Towards the end of the book, Dornbusch tells us about the evolution of modern German beer styles. We learn about the rivalry between the Cologne Kölsch and the Dortmunder Alt beer, along with many other fun and unique facts about the beers we know and love today. It gives the drinker a whole new perspective when they discover the history inside of their beer stein.  Some of the beers covered include: Hefeweisse, Dunkel, Alt, Kölsch, Pilsner, Helles, and many others.

As a huge beer nerd and a general lover of history, I could not put this book down. Not only is the information interesting, but the writing style is very entertaining with a definite element of the author’s pleasant personality coming through in every page. The only flaw to this book is the flow of information, which seems to skip around through various points in time. To the author’s credit, he does an excellent job making a cohesive tale out of a chaotic history. Overall it is an excellent read and I would recommend it to anyone who loves brewing history.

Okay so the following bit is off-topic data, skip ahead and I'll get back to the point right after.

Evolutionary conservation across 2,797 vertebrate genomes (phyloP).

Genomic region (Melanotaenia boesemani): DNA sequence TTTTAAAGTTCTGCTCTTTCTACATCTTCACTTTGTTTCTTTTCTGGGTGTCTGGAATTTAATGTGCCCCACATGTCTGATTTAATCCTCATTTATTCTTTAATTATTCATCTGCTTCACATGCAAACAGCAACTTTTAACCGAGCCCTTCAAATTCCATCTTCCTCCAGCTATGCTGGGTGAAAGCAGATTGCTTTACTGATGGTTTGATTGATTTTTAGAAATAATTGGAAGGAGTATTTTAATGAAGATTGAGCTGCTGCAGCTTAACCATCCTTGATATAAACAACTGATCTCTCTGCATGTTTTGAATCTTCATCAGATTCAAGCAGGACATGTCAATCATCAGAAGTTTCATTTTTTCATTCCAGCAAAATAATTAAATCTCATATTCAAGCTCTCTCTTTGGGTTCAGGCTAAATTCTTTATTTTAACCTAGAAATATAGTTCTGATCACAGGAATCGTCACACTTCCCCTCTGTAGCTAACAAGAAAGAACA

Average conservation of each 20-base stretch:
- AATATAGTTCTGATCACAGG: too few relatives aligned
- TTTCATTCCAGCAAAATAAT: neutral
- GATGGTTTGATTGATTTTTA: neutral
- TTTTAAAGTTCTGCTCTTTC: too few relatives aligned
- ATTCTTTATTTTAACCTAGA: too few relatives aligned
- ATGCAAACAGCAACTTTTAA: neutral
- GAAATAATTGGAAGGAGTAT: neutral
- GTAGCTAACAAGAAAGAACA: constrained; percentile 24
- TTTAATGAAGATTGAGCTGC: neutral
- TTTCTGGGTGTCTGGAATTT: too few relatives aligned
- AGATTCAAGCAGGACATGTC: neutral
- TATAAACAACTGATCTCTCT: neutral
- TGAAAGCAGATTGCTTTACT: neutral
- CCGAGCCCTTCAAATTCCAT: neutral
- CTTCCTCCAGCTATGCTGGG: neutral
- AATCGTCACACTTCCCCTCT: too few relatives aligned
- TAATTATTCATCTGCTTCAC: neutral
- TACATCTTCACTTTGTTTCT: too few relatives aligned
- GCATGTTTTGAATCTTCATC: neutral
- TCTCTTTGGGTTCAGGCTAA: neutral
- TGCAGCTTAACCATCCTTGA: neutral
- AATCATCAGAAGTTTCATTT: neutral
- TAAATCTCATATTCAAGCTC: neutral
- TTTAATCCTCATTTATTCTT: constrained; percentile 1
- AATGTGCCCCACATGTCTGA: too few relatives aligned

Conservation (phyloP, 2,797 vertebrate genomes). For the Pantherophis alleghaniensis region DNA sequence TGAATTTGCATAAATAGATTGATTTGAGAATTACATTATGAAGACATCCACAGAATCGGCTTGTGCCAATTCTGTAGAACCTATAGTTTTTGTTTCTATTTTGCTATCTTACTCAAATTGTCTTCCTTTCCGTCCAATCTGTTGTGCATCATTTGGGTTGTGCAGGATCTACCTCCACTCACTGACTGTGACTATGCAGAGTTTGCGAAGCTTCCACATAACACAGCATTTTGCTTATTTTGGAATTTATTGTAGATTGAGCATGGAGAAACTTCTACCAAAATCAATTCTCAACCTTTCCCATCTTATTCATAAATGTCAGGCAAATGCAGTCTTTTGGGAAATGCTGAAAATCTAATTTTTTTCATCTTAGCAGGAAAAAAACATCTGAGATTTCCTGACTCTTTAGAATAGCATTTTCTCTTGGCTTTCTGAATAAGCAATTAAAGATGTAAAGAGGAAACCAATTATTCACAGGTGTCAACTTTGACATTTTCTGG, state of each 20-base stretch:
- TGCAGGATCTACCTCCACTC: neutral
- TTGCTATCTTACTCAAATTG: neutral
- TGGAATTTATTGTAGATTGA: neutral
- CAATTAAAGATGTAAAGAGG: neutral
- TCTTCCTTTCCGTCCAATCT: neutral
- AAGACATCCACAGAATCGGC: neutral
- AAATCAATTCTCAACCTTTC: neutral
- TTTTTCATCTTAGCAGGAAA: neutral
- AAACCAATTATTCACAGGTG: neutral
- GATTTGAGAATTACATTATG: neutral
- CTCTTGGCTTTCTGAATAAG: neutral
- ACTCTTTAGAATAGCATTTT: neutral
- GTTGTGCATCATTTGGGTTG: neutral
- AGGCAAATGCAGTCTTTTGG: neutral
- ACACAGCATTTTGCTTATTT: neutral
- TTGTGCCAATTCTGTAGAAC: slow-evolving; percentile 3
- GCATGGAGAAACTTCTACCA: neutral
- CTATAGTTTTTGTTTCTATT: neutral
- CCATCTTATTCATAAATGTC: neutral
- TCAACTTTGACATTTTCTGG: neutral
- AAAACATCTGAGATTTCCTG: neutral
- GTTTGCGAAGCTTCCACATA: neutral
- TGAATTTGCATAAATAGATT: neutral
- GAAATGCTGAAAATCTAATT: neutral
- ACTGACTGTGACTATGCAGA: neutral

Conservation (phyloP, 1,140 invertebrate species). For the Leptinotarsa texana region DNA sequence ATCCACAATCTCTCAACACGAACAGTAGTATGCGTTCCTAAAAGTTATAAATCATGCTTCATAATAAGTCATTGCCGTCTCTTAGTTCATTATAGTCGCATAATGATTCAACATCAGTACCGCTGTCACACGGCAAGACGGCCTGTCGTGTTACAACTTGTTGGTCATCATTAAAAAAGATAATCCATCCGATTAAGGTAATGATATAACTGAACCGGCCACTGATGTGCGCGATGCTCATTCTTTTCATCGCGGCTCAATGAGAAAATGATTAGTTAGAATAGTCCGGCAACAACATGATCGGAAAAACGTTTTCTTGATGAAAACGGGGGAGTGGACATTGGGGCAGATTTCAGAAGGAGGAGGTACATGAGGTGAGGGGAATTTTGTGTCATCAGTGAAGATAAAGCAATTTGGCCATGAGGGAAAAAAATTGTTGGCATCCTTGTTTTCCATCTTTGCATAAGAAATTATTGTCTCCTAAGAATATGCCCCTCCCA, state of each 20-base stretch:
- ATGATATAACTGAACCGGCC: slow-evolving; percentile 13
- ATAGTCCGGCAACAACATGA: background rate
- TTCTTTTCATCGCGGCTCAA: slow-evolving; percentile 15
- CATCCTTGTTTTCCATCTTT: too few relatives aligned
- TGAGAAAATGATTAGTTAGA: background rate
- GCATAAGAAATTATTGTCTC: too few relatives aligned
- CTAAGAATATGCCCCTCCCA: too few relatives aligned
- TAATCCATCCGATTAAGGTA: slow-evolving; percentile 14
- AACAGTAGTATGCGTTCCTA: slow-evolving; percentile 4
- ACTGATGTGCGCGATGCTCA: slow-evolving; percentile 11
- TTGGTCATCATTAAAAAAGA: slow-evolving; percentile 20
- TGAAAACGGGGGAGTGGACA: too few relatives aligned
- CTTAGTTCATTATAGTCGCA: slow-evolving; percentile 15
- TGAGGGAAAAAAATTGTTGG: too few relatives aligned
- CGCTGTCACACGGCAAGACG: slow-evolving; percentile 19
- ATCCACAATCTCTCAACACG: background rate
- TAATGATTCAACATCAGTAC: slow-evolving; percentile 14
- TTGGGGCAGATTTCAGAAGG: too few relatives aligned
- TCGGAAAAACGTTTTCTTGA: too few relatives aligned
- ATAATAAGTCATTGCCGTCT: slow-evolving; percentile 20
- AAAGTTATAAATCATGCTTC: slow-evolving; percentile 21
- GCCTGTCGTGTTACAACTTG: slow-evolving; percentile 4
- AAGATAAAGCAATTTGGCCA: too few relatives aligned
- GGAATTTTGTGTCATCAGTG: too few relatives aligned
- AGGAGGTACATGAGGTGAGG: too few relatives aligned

Tincture Brewing

IMG_2866First off, what is a tincture? A tincture is simply an infusion of a spice or herb in an alcoholic solution. Traditionally these were used for medical purposes, extracting and preserving the healing properties of herbs and spices for use at a later time. A happy extension of this practice is the infused alcohol which we enjoy in cocktails (think rosemary infused vodka martini or the infamous Jägermeister). For our purposes as brewers, we can use these tinctures to improve our homebrew. Tinctures allow a quick, precise, and relatively easy way of adding a unique and exciting boost of flavor to your beer.

Advantages of Tinctures